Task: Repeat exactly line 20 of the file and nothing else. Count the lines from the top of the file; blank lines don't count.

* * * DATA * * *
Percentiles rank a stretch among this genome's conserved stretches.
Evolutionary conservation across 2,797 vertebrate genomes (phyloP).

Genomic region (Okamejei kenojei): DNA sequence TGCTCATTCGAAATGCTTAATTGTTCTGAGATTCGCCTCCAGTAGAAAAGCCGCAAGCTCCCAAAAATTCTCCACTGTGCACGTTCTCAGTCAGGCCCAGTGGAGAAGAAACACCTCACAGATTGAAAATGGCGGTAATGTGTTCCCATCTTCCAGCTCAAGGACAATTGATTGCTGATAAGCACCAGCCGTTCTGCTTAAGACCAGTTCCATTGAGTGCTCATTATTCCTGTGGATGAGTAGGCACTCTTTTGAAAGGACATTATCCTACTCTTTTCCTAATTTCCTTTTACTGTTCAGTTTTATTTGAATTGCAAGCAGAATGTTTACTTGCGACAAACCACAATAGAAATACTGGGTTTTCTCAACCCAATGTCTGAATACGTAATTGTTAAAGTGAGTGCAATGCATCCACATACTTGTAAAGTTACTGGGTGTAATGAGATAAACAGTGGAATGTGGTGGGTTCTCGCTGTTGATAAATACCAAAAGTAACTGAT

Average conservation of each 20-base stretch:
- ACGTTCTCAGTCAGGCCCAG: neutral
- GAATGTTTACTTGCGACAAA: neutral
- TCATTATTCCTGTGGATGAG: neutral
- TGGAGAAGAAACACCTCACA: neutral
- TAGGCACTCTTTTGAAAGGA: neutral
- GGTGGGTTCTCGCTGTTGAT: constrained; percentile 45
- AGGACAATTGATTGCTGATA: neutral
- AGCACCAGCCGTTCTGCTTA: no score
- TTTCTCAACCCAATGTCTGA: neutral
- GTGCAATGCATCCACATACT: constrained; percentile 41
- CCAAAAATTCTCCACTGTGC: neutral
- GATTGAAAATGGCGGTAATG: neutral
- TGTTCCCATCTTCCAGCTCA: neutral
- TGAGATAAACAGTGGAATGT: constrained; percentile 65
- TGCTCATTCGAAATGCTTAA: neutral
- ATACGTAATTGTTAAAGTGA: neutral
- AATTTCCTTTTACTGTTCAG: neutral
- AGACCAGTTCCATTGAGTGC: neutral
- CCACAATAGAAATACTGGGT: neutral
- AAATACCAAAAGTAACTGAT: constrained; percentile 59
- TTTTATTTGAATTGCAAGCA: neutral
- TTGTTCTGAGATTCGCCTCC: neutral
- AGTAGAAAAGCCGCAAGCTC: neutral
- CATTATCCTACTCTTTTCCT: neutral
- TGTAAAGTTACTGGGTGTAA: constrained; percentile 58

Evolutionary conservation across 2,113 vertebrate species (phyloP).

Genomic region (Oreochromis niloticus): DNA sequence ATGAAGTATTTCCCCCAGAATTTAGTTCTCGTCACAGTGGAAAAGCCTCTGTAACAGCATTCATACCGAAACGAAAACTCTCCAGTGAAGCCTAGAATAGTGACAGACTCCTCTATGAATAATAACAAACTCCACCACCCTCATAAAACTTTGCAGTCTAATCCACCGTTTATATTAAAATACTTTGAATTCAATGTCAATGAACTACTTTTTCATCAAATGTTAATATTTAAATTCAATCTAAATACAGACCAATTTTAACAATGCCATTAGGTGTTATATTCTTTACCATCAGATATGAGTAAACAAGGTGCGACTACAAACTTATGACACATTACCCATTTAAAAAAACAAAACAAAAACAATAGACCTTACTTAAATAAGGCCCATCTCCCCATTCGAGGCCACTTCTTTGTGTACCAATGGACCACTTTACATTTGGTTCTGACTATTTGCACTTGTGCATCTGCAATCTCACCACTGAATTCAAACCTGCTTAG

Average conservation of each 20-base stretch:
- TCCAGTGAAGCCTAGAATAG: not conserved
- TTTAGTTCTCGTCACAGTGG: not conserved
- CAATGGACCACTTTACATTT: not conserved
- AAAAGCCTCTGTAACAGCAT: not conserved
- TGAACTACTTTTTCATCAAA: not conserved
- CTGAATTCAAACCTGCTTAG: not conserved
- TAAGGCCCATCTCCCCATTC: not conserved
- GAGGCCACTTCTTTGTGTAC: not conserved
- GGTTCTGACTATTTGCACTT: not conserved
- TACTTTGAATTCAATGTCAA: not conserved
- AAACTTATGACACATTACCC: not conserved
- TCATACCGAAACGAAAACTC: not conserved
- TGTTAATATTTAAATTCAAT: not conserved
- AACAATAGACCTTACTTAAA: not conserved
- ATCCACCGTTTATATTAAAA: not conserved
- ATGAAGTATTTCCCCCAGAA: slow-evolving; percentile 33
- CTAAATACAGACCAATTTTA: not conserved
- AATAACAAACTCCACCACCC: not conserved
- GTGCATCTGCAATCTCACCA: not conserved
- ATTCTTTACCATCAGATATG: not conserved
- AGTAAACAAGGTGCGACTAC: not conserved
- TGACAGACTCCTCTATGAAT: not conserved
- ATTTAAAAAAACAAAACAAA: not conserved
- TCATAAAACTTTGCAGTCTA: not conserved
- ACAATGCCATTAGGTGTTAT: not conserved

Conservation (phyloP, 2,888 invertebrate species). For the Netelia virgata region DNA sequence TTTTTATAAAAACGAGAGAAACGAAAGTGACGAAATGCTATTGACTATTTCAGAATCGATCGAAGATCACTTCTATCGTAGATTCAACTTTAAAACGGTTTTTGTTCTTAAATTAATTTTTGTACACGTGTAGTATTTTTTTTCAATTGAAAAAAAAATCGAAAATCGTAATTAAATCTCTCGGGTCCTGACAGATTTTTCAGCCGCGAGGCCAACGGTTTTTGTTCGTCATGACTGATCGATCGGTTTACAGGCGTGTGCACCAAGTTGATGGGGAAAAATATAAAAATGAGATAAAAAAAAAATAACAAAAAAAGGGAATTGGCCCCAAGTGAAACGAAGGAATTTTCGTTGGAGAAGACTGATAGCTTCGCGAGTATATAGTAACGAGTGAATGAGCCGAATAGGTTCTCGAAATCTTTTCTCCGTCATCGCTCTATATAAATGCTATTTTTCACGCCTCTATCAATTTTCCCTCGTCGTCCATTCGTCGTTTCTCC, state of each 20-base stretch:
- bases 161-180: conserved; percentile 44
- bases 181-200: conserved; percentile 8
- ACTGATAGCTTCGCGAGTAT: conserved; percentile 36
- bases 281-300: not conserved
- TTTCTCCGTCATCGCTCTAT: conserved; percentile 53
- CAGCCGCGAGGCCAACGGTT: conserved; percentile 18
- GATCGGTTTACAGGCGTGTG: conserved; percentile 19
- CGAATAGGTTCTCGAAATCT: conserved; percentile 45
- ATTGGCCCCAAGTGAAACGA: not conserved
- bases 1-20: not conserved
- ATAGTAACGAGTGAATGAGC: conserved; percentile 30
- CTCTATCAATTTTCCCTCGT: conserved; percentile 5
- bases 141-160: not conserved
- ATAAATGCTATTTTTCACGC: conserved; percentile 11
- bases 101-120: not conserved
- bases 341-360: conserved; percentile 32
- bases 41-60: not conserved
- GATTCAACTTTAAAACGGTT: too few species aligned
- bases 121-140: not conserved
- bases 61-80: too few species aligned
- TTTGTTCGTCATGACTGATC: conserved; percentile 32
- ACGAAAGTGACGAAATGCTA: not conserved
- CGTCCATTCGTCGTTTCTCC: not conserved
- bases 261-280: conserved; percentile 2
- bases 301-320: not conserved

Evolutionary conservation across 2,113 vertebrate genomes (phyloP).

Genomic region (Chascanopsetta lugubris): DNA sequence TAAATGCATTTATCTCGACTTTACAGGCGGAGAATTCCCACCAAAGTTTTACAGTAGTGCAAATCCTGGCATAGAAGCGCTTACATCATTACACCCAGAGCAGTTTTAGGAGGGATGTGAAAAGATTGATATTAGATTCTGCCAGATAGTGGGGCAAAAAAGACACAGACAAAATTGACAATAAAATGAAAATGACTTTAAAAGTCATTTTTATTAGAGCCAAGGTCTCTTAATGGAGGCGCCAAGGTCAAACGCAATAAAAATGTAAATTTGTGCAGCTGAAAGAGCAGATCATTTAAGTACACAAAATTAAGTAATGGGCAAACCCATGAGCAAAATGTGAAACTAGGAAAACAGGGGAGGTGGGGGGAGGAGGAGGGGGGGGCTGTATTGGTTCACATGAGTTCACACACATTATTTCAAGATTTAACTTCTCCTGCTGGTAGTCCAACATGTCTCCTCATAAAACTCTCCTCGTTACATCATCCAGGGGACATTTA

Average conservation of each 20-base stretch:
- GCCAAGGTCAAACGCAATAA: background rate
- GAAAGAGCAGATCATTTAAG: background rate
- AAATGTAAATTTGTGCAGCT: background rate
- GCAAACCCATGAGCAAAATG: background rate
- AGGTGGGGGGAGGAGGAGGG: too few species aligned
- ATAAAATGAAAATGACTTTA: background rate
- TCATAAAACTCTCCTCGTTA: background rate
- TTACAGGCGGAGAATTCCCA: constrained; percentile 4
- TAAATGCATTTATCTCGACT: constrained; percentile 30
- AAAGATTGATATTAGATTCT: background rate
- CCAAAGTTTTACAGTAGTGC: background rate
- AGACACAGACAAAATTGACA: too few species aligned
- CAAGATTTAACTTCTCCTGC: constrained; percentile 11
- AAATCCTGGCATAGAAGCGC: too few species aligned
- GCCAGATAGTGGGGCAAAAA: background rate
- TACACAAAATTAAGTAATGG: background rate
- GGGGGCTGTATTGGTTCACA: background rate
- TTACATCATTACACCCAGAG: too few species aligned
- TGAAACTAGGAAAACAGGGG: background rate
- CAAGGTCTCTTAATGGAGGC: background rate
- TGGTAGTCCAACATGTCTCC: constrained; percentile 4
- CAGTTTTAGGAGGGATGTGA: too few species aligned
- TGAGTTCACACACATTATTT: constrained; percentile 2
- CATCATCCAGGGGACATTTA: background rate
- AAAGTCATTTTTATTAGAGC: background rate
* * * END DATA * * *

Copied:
- ATACGTAATTGTTAAAGTGA: neutral